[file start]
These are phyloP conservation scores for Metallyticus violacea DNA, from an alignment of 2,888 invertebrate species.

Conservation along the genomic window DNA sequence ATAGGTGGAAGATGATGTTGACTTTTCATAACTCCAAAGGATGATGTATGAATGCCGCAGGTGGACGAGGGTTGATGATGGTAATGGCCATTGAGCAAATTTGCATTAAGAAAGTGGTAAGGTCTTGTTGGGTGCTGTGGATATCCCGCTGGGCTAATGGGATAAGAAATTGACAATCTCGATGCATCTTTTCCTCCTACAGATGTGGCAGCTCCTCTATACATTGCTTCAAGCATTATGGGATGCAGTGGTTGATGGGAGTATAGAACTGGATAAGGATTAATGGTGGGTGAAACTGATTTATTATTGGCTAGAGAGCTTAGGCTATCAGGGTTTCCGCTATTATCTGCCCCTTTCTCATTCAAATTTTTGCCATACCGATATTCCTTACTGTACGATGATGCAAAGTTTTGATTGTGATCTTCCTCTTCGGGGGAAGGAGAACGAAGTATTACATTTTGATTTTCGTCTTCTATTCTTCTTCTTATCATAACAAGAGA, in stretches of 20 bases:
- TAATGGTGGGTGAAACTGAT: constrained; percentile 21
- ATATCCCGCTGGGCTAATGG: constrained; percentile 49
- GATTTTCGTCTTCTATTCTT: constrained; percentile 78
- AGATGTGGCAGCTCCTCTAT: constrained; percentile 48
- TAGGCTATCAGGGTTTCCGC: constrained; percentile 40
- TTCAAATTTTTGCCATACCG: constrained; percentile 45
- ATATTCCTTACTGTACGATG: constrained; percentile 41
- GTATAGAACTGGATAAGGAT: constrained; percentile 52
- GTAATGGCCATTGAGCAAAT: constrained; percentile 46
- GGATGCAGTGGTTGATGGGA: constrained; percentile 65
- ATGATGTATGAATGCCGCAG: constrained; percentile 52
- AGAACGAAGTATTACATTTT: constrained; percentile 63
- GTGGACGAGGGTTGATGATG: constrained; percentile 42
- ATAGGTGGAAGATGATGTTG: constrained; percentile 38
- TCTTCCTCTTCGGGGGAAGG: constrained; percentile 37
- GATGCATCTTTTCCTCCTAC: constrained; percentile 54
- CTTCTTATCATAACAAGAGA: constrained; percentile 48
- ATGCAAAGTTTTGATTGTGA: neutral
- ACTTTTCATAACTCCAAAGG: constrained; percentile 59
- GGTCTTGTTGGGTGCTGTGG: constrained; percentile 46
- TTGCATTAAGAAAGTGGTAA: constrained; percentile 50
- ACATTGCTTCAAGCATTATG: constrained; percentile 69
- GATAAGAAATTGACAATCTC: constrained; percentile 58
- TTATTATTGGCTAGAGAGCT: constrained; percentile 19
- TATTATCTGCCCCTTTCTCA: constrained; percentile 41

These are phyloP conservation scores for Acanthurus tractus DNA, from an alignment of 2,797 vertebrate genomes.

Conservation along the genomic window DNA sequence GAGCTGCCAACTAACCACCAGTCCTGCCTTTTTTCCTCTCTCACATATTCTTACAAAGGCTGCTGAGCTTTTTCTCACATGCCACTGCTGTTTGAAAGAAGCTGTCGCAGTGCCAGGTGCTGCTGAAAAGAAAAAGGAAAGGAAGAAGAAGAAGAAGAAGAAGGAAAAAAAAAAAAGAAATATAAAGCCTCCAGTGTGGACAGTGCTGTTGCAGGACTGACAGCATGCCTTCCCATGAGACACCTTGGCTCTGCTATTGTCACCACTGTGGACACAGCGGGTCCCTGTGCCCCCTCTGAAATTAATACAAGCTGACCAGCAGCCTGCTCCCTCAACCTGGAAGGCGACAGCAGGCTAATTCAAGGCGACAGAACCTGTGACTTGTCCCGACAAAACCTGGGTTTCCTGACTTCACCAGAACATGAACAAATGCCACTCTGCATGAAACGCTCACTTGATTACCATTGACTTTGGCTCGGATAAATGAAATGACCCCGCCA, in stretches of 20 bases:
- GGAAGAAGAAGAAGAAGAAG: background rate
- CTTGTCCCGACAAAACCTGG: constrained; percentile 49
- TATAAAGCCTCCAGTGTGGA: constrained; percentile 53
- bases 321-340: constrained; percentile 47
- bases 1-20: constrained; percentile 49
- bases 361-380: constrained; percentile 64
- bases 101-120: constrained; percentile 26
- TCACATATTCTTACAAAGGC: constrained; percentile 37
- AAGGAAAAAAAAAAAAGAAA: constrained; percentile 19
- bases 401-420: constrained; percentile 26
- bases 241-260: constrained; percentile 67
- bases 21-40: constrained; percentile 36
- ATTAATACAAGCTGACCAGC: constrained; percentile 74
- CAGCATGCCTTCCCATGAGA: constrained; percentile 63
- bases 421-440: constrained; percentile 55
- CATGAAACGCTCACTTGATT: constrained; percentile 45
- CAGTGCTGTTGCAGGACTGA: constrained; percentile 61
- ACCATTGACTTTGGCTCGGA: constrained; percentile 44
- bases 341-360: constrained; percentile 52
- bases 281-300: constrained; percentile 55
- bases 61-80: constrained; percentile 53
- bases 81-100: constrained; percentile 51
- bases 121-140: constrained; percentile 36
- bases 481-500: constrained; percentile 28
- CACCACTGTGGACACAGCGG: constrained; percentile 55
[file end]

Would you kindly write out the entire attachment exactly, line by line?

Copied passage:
These are phyloP conservation scores for Metallyticus violacea DNA, from an alignment of 2,888 invertebrate species.

Conservation along the genomic window DNA sequence ATAGGTGGAAGATGATGTTGACTTTTCATAACTCCAAAGGATGATGTATGAATGCCGCAGGTGGACGAGGGTTGATGATGGTAATGGCCATTGAGCAAATTTGCATTAAGAAAGTGGTAAGGTCTTGTTGGGTGCTGTGGATATCCCGCTGGGCTAATGGGATAAGAAATTGACAATCTCGATGCATCTTTTCCTCCTACAGATGTGGCAGCTCCTCTATACATTGCTTCAAGCATTATGGGATGCAGTGGTTGATGGGAGTATAGAACTGGATAAGGATTAATGGTGGGTGAAACTGATTTATTATTGGCTAGAGAGCTTAGGCTATCAGGGTTTCCGCTATTATCTGCCCCTTTCTCATTCAAATTTTTGCCATACCGATATTCCTTACTGTACGATGATGCAAAGTTTTGATTGTGATCTTCCTCTTCGGGGGAAGGAGAACGAAGTATTACATTTTGATTTTCGTCTTCTATTCTTCTTCTTATCATAACAAGAGA, in stretches of 20 bases:
- TAATGGTGGGTGAAACTGAT: constrained; percentile 21
- ATATCCCGCTGGGCTAATGG: constrained; percentile 49
- GATTTTCGTCTTCTATTCTT: constrained; percentile 78
- AGATGTGGCAGCTCCTCTAT: constrained; percentile 48
- TAGGCTATCAGGGTTTCCGC: constrained; percentile 40
- TTCAAATTTTTGCCATACCG: constrained; percentile 45
- ATATTCCTTACTGTACGATG: constrained; percentile 41
- GTATAGAACTGGATAAGGAT: constrained; percentile 52
- GTAATGGCCATTGAGCAAAT: constrained; percentile 46
- GGATGCAGTGGTTGATGGGA: constrained; percentile 65
- ATGATGTATGAATGCCGCAG: constrained; percentile 52
- AGAACGAAGTATTACATTTT: constrained; percentile 63
- GTGGACGAGGGTTGATGATG: constrained; percentile 42
- ATAGGTGGAAGATGATGTTG: constrained; percentile 38
- TCTTCCTCTTCGGGGGAAGG: constrained; percentile 37
- GATGCATCTTTTCCTCCTAC: constrained; percentile 54
- CTTCTTATCATAACAAGAGA: constrained; percentile 48
- ATGCAAAGTTTTGATTGTGA: neutral
- ACTTTTCATAACTCCAAAGG: constrained; percentile 59
- GGTCTTGTTGGGTGCTGTGG: constrained; percentile 46
- TTGCATTAAGAAAGTGGTAA: constrained; percentile 50
- ACATTGCTTCAAGCATTATG: constrained; percentile 69
- GATAAGAAATTGACAATCTC: constrained; percentile 58
- TTATTATTGGCTAGAGAGCT: constrained; percentile 19
- TATTATCTGCCCCTTTCTCA: constrained; percentile 41

These are phyloP conservation scores for Acanthurus tractus DNA, from an alignment of 2,797 vertebrate genomes.

Conservation along the genomic window DNA sequence GAGCTGCCAACTAACCACCAGTCCTGCCTTTTTTCCTCTCTCACATATTCTTACAAAGGCTGCTGAGCTTTTTCTCACATGCCACTGCTGTTTGAAAGAAGCTGTCGCAGTGCCAGGTGCTGCTGAAAAGAAAAAGGAAAGGAAGAAGAAGAAGAAGAAGAAGGAAAAAAAAAAAAGAAATATAAAGCCTCCAGTGTGGACAGTGCTGTTGCAGGACTGACAGCATGCCTTCCCATGAGACACCTTGGCTCTGCTATTGTCACCACTGTGGACACAGCGGGTCCCTGTGCCCCCTCTGAAATTAATACAAGCTGACCAGCAGCCTGCTCCCTCAACCTGGAAGGCGACAGCAGGCTAATTCAAGGCGACAGAACCTGTGACTTGTCCCGACAAAACCTGGGTTTCCTGACTTCACCAGAACATGAACAAATGCCACTCTGCATGAAACGCTCACTTGATTACCATTGACTTTGGCTCGGATAAATGAAATGACCCCGCCA, in stretches of 20 bases:
- GGAAGAAGAAGAAGAAGAAG: background rate
- CTTGTCCCGACAAAACCTGG: constrained; percentile 49
- TATAAAGCCTCCAGTGTGGA: constrained; percentile 53
- bases 321-340: constrained; percentile 47
- bases 1-20: constrained; percentile 49
- bases 361-380: constrained; percentile 64
- bases 101-120: constrained; percentile 26
- TCACATATTCTTACAAAGGC: constrained; percentile 37
- AAGGAAAAAAAAAAAAGAAA: constrained; percentile 19
- bases 401-420: constrained; percentile 26
- bases 241-260: constrained; percentile 67
- bases 21-40: constrained; percentile 36
- ATTAATACAAGCTGACCAGC: constrained; percentile 74
- CAGCATGCCTTCCCATGAGA: constrained; percentile 63
- bases 421-440: constrained; percentile 55
- CATGAAACGCTCACTTGATT: constrained; percentile 45
- CAGTGCTGTTGCAGGACTGA: constrained; percentile 61
- ACCATTGACTTTGGCTCGGA: constrained; percentile 44
- bases 341-360: constrained; percentile 52
- bases 281-300: constrained; percentile 55
- bases 61-80: constrained; percentile 53
- bases 81-100: constrained; percentile 51
- bases 121-140: constrained; percentile 36
- bases 481-500: constrained; percentile 28
- CACCACTGTGGACACAGCGG: constrained; percentile 55